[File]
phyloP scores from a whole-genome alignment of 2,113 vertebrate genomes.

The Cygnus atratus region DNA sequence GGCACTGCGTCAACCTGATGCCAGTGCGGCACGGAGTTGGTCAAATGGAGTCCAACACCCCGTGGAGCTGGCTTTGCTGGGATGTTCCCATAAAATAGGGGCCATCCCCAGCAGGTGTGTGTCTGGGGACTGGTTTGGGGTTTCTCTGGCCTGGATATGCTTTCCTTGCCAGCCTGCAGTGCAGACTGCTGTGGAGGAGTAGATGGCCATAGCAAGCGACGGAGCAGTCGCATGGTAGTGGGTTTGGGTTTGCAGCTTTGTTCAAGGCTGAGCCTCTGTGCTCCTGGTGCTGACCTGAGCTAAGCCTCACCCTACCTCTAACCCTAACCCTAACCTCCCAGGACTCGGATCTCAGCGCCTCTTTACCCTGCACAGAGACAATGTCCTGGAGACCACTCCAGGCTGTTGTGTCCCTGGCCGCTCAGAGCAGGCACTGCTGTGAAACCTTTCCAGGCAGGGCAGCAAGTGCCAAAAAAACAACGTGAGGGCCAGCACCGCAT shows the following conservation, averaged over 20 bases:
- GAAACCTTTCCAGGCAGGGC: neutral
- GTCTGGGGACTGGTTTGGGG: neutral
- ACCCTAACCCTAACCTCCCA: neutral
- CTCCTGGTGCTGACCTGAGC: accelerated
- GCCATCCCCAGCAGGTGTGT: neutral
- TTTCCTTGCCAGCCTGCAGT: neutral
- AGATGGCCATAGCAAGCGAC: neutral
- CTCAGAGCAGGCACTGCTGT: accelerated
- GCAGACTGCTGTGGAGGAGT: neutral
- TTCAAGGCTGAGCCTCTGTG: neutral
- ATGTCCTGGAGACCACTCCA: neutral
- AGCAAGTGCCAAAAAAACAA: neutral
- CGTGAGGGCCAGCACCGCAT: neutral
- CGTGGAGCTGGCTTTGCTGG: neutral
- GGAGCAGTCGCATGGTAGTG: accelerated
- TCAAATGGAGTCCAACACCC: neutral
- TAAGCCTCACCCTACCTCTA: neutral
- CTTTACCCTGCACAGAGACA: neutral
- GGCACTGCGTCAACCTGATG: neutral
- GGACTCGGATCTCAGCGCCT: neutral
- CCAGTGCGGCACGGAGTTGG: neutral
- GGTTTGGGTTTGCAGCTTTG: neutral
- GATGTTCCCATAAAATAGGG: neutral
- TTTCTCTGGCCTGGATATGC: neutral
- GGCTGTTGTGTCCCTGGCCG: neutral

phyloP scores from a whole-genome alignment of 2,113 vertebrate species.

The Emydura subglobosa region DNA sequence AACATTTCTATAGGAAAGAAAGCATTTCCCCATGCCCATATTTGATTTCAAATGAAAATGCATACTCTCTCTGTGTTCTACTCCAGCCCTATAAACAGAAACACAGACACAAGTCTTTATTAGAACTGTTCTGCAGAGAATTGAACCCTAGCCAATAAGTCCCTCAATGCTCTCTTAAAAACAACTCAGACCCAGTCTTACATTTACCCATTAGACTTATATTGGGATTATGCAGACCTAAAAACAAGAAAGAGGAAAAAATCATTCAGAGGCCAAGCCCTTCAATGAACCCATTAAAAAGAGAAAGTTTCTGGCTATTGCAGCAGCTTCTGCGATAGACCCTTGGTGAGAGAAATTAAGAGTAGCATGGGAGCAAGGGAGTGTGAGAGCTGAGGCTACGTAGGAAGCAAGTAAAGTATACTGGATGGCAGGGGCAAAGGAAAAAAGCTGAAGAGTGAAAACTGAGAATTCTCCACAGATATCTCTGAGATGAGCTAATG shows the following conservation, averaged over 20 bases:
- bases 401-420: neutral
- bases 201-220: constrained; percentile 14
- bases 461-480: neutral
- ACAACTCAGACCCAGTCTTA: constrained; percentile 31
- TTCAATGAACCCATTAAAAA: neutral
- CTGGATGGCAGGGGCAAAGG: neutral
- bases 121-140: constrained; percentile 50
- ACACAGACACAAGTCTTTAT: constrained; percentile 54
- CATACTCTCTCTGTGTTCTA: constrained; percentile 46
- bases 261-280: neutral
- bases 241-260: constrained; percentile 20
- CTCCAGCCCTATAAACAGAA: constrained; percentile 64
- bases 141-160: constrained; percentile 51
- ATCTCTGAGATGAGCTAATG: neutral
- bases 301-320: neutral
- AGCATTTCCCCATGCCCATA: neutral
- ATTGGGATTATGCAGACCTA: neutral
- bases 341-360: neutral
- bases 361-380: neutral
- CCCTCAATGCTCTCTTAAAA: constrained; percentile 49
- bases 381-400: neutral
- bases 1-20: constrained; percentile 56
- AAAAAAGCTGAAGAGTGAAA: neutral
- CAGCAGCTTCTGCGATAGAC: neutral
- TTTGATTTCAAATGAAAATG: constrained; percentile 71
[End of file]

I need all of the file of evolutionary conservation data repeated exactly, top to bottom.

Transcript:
phyloP scores from a whole-genome alignment of 2,113 vertebrate genomes.

The Cygnus atratus region DNA sequence GGCACTGCGTCAACCTGATGCCAGTGCGGCACGGAGTTGGTCAAATGGAGTCCAACACCCCGTGGAGCTGGCTTTGCTGGGATGTTCCCATAAAATAGGGGCCATCCCCAGCAGGTGTGTGTCTGGGGACTGGTTTGGGGTTTCTCTGGCCTGGATATGCTTTCCTTGCCAGCCTGCAGTGCAGACTGCTGTGGAGGAGTAGATGGCCATAGCAAGCGACGGAGCAGTCGCATGGTAGTGGGTTTGGGTTTGCAGCTTTGTTCAAGGCTGAGCCTCTGTGCTCCTGGTGCTGACCTGAGCTAAGCCTCACCCTACCTCTAACCCTAACCCTAACCTCCCAGGACTCGGATCTCAGCGCCTCTTTACCCTGCACAGAGACAATGTCCTGGAGACCACTCCAGGCTGTTGTGTCCCTGGCCGCTCAGAGCAGGCACTGCTGTGAAACCTTTCCAGGCAGGGCAGCAAGTGCCAAAAAAACAACGTGAGGGCCAGCACCGCAT shows the following conservation, averaged over 20 bases:
- GAAACCTTTCCAGGCAGGGC: neutral
- GTCTGGGGACTGGTTTGGGG: neutral
- ACCCTAACCCTAACCTCCCA: neutral
- CTCCTGGTGCTGACCTGAGC: accelerated
- GCCATCCCCAGCAGGTGTGT: neutral
- TTTCCTTGCCAGCCTGCAGT: neutral
- AGATGGCCATAGCAAGCGAC: neutral
- CTCAGAGCAGGCACTGCTGT: accelerated
- GCAGACTGCTGTGGAGGAGT: neutral
- TTCAAGGCTGAGCCTCTGTG: neutral
- ATGTCCTGGAGACCACTCCA: neutral
- AGCAAGTGCCAAAAAAACAA: neutral
- CGTGAGGGCCAGCACCGCAT: neutral
- CGTGGAGCTGGCTTTGCTGG: neutral
- GGAGCAGTCGCATGGTAGTG: accelerated
- TCAAATGGAGTCCAACACCC: neutral
- TAAGCCTCACCCTACCTCTA: neutral
- CTTTACCCTGCACAGAGACA: neutral
- GGCACTGCGTCAACCTGATG: neutral
- GGACTCGGATCTCAGCGCCT: neutral
- CCAGTGCGGCACGGAGTTGG: neutral
- GGTTTGGGTTTGCAGCTTTG: neutral
- GATGTTCCCATAAAATAGGG: neutral
- TTTCTCTGGCCTGGATATGC: neutral
- GGCTGTTGTGTCCCTGGCCG: neutral

phyloP scores from a whole-genome alignment of 2,113 vertebrate species.

The Emydura subglobosa region DNA sequence AACATTTCTATAGGAAAGAAAGCATTTCCCCATGCCCATATTTGATTTCAAATGAAAATGCATACTCTCTCTGTGTTCTACTCCAGCCCTATAAACAGAAACACAGACACAAGTCTTTATTAGAACTGTTCTGCAGAGAATTGAACCCTAGCCAATAAGTCCCTCAATGCTCTCTTAAAAACAACTCAGACCCAGTCTTACATTTACCCATTAGACTTATATTGGGATTATGCAGACCTAAAAACAAGAAAGAGGAAAAAATCATTCAGAGGCCAAGCCCTTCAATGAACCCATTAAAAAGAGAAAGTTTCTGGCTATTGCAGCAGCTTCTGCGATAGACCCTTGGTGAGAGAAATTAAGAGTAGCATGGGAGCAAGGGAGTGTGAGAGCTGAGGCTACGTAGGAAGCAAGTAAAGTATACTGGATGGCAGGGGCAAAGGAAAAAAGCTGAAGAGTGAAAACTGAGAATTCTCCACAGATATCTCTGAGATGAGCTAATG shows the following conservation, averaged over 20 bases:
- bases 401-420: neutral
- bases 201-220: constrained; percentile 14
- bases 461-480: neutral
- ACAACTCAGACCCAGTCTTA: constrained; percentile 31
- TTCAATGAACCCATTAAAAA: neutral
- CTGGATGGCAGGGGCAAAGG: neutral
- bases 121-140: constrained; percentile 50
- ACACAGACACAAGTCTTTAT: constrained; percentile 54
- CATACTCTCTCTGTGTTCTA: constrained; percentile 46
- bases 261-280: neutral
- bases 241-260: constrained; percentile 20
- CTCCAGCCCTATAAACAGAA: constrained; percentile 64
- bases 141-160: constrained; percentile 51
- ATCTCTGAGATGAGCTAATG: neutral
- bases 301-320: neutral
- AGCATTTCCCCATGCCCATA: neutral
- ATTGGGATTATGCAGACCTA: neutral
- bases 341-360: neutral
- bases 361-380: neutral
- CCCTCAATGCTCTCTTAAAA: constrained; percentile 49
- bases 381-400: neutral
- bases 1-20: constrained; percentile 56
- AAAAAAGCTGAAGAGTGAAA: neutral
- CAGCAGCTTCTGCGATAGAC: neutral
- TTTGATTTCAAATGAAAATG: constrained; percentile 71